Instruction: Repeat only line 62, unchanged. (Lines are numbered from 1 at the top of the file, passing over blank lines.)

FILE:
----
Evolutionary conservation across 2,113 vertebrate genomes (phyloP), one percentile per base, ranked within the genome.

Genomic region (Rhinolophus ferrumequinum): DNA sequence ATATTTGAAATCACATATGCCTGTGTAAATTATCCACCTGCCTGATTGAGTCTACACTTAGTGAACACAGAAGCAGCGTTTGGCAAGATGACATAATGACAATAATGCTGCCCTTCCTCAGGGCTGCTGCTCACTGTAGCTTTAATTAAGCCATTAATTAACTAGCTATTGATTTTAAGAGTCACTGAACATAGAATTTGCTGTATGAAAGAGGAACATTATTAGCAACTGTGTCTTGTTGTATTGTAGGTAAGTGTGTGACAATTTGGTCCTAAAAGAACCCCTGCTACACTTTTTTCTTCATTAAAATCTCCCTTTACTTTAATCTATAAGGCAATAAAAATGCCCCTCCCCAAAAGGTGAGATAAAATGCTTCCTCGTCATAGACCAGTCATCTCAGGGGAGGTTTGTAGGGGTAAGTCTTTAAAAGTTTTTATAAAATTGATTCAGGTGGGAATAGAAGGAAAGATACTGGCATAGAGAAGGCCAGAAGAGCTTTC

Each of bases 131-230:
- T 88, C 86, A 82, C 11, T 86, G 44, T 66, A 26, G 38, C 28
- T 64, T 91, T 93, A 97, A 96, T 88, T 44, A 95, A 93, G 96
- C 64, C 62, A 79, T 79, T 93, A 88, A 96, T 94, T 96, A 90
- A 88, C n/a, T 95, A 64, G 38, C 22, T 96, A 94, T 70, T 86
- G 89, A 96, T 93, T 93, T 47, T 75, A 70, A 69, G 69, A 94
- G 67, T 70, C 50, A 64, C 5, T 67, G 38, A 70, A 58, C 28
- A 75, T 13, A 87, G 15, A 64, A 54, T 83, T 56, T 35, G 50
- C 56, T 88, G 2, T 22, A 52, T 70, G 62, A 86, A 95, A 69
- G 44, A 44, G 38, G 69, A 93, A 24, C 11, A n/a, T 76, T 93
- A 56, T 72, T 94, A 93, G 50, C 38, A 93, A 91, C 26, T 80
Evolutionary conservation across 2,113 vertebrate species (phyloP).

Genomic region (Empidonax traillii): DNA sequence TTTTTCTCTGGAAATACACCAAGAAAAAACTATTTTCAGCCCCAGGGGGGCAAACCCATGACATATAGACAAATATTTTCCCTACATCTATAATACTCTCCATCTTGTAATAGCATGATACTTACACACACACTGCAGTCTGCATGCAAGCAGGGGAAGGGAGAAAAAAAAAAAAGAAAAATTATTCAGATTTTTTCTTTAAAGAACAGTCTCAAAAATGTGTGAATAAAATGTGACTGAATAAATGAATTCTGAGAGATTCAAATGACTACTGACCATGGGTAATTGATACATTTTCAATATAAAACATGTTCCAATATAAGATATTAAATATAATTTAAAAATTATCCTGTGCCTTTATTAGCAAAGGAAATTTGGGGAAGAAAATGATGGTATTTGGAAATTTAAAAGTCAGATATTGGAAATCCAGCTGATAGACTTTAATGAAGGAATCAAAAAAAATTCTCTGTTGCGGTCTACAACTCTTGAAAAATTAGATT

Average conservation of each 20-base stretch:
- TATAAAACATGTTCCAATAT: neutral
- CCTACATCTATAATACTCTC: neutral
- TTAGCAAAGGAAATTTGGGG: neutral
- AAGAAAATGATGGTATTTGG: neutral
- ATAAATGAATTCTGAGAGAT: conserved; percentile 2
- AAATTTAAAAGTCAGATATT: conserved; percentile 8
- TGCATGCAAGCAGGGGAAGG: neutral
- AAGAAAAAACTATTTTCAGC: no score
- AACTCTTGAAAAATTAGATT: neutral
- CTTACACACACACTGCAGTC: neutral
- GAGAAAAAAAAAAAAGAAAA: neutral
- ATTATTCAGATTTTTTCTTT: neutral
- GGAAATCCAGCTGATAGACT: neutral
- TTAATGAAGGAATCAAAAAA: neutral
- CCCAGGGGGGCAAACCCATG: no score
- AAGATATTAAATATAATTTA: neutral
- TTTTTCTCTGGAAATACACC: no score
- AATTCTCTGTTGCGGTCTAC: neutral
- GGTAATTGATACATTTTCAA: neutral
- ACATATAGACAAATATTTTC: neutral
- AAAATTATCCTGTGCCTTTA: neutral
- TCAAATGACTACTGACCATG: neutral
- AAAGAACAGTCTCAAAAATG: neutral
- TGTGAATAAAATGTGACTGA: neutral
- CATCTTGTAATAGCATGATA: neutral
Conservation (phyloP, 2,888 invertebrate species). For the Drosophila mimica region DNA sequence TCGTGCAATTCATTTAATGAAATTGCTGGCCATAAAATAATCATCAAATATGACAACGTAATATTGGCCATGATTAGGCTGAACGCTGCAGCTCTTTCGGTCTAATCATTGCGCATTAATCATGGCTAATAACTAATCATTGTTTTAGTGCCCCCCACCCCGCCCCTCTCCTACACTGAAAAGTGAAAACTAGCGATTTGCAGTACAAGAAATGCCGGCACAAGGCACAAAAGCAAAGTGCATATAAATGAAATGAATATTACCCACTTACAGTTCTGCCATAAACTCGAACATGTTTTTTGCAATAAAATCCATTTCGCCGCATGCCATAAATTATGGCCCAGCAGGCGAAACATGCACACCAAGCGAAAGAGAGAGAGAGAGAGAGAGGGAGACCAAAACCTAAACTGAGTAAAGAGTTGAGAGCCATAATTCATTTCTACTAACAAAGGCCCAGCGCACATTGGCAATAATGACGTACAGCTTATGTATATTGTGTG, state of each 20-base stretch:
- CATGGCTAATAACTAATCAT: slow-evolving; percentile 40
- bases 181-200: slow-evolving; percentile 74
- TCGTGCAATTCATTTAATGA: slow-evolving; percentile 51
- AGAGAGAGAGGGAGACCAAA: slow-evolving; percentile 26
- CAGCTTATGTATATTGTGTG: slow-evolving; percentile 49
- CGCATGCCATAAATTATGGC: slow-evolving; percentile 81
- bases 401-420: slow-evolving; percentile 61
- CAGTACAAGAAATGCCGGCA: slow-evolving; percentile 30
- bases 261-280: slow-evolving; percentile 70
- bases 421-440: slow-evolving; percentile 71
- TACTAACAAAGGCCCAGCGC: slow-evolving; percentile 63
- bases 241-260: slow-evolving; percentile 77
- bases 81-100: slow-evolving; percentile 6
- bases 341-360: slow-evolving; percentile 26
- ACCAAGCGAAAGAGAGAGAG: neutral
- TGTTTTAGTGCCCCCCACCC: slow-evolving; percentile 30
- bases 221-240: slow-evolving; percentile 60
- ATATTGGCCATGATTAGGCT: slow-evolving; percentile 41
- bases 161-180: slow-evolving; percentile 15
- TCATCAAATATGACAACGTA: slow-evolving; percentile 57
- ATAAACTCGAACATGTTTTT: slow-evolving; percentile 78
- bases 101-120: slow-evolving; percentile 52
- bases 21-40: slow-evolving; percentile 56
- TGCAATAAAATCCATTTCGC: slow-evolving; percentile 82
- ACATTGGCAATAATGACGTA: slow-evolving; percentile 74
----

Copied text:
- TCATCAAATATGACAACGTA: slow-evolving; percentile 57